FURNITURE Leather, woods require that TLC
Follow the care instructions to preserve your furniture's life, an expert says.
KNIGHT RIDDER NEWSPAPERS
Leather and wood have been used to make furniture for thousands of years. But if you'd rather your leather and wood furniture didn't actually look as if it's been around for thousands of years, it will need a little TLC.
Stuart Wilkins, owner of Seville Home, an Overland Park, Kan., furniture retailer, sells a lot of leather and wood products.
"They're natural, very basic materials," he says.
"That's why people are drawn to them. And because they are natural, they will age. Plastic and steel don't age. But leather and wood furniture will last a lifetime, or longer, with even minimal care."
Wilkins offers the following advice.
First, read and follow the furniture makers' instructions. "They made it. And they know how to best care for it," Wilkins says. "They want you to enjoy your furniture and they want it to last."
Uncoated leathers like suede are more vulnerable to staining. Some commercial sprays may be used on unfinished leather that will help it resist spills, but check with the retailer or the manufacturer's instructions before using these products.
Dust leather furniture weekly.
Artists' gum eraser may be used to remove some dirt and grime.
At least twice a year apply a mild leather cream or conditioner to finished leather furniture.
Test these first on a hidden spot to be sure the leather is colorfast. Creams will provide a degree of protection against spills and stains while reintroducing moisture into the leather.
Try to position leather furniture at least two feet away from heat sources and furnace vents. Heat will dry leather and make it more vulnerable to cracking.
Try to position leather furniture away from direct sunlight. Direct sunlight will fade colors and accelerate drying.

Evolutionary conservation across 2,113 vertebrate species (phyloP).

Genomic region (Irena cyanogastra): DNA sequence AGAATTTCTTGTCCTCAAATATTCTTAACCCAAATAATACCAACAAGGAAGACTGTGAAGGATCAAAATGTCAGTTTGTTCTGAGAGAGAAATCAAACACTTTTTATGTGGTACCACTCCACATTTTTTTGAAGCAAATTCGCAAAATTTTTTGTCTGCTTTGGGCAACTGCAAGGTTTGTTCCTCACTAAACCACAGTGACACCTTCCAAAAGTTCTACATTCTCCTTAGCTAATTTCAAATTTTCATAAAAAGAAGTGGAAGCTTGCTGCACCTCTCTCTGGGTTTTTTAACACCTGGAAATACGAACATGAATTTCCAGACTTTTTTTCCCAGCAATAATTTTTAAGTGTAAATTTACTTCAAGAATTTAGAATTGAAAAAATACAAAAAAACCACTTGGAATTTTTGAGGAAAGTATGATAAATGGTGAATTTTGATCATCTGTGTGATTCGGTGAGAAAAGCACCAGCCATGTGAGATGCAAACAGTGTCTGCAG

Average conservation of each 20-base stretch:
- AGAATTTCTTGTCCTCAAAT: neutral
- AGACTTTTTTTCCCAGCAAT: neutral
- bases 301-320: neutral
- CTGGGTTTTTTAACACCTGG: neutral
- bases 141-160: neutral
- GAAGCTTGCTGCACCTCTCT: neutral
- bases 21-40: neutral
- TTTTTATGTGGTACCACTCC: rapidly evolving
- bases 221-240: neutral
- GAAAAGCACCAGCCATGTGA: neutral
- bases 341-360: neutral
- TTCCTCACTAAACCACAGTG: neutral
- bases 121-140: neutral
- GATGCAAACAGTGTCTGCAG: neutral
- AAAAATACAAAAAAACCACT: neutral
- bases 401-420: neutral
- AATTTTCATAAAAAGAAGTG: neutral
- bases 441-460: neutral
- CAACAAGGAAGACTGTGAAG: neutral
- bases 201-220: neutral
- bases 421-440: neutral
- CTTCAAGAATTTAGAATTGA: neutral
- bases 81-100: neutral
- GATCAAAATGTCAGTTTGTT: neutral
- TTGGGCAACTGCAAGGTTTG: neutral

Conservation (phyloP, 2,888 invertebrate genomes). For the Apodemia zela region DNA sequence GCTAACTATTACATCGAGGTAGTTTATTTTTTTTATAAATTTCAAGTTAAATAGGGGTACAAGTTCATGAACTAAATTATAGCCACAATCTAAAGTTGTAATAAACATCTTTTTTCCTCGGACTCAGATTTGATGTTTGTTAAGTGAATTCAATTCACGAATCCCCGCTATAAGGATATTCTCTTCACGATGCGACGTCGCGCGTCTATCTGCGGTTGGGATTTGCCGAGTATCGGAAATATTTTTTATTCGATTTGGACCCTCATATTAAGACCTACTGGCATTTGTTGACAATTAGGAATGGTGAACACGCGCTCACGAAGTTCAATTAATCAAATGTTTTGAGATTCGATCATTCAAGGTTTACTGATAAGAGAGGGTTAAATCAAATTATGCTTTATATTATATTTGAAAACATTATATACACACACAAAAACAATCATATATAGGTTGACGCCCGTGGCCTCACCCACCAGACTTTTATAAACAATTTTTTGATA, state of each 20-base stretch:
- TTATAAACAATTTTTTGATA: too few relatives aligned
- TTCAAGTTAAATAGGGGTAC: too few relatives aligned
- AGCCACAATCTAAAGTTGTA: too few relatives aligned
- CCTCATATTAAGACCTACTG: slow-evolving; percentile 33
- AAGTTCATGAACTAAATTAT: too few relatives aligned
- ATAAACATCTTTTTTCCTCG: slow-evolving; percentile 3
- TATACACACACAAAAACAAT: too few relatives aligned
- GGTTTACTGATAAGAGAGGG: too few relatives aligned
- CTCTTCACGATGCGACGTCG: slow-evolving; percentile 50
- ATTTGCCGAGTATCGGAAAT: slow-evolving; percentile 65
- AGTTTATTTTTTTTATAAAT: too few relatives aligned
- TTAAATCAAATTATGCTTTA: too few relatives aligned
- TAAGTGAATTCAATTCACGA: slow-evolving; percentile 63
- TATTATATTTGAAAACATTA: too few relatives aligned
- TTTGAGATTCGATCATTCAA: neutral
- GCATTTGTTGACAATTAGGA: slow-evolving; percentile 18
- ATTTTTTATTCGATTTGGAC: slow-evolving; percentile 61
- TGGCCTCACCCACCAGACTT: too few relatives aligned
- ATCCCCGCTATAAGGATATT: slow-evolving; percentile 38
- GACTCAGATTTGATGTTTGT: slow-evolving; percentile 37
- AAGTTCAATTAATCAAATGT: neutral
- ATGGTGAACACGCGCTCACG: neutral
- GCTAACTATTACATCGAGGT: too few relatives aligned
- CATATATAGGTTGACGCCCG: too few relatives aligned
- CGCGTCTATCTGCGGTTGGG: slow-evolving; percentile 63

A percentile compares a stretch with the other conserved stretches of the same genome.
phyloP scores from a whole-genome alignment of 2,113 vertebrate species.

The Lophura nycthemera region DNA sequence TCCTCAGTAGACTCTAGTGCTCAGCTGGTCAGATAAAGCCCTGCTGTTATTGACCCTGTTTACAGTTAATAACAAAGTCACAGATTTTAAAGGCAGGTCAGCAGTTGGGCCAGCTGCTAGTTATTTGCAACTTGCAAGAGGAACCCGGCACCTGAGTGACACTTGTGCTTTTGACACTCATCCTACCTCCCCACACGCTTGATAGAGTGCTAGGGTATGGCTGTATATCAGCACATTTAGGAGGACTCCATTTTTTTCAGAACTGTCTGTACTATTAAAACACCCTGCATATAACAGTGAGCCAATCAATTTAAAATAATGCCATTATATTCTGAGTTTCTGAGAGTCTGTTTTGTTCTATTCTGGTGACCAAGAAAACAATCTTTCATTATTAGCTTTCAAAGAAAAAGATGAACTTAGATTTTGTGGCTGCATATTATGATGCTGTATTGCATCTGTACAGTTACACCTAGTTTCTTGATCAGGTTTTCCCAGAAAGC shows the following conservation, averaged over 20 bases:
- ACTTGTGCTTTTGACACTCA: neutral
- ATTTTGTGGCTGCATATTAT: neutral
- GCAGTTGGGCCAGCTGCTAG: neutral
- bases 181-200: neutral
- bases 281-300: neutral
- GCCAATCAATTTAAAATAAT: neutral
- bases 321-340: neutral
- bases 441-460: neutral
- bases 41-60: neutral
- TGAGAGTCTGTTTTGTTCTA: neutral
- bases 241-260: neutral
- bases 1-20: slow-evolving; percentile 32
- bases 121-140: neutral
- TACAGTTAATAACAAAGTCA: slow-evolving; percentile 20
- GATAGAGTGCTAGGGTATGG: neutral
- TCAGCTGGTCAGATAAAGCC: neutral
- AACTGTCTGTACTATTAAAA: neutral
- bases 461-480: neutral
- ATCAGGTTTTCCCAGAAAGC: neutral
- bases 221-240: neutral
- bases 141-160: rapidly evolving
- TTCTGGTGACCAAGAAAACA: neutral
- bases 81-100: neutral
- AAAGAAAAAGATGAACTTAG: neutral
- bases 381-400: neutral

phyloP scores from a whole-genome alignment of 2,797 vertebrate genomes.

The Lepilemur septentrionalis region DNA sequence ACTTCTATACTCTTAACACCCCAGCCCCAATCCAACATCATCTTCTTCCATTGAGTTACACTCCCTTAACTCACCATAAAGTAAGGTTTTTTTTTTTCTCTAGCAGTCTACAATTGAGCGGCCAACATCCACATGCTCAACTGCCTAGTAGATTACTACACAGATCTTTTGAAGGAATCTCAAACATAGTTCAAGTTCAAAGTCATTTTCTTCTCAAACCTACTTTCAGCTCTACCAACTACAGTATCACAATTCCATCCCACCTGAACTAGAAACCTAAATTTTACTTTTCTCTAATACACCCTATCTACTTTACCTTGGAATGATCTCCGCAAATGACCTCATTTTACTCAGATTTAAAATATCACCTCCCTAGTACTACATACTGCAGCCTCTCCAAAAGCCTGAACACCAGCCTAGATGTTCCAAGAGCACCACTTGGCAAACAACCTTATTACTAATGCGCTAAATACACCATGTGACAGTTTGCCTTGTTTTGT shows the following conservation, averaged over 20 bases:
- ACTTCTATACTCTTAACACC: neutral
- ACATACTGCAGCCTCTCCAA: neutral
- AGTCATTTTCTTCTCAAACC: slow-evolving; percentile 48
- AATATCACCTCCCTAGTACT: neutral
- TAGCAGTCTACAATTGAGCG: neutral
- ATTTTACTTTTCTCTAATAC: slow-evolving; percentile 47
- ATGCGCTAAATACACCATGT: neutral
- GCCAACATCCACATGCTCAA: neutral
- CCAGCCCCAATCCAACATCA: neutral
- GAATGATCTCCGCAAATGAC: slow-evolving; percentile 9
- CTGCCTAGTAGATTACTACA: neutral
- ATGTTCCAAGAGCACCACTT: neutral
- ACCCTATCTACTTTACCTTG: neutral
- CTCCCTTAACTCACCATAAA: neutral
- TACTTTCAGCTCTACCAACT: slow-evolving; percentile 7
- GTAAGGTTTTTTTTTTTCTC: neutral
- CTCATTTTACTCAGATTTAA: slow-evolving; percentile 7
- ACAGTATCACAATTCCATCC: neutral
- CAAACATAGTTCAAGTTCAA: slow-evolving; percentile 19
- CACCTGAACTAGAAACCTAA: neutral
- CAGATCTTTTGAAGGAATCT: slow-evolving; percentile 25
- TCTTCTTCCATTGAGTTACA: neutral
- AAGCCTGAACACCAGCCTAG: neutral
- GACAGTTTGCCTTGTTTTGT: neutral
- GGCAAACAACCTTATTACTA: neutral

Caring for wood furniture is not much different, Wilkins says. Unfinished wood is more vulnerable to spills and stains and therefore needs to be protected. Paste wax or beeswax products applied with a clean, soft cloth, such as a diaper, are best for this purpose. The wax keeps spills from penetrating into the wood, while sealing in the wood's natural moisture.
All wood furniture should be kept out of direct sunlight, which will fade and dry the wood.
Wood finished with high-gloss lacquer, varnish or polyurethane will show scratches more obviously.
Commercial dusting sprays and polishes can build up with repeated use resulting in a foggy residue.
When dusting or waxing wood furniture, always rub with the grain, using a soft, clean cloth. Diapers work well.
Commercial products are available that purport to remove or treat stains or marks, such as a ring left by a water glass. Use these with caution, Wilkins says, lest you make the problem worse. Better to consult a professional wood furniture repair and restoration specialist.
"We don't carry much plastic or steel furniture at our store," Wilkins says.
"We like the more timeless look and feel of leather and wood. And we tell our customers not to worry too much if their leather and wood furniture gets marked up. That gives the furniture character. Furniture is to be used, to be lived in. It's not a museum display. It's furniture."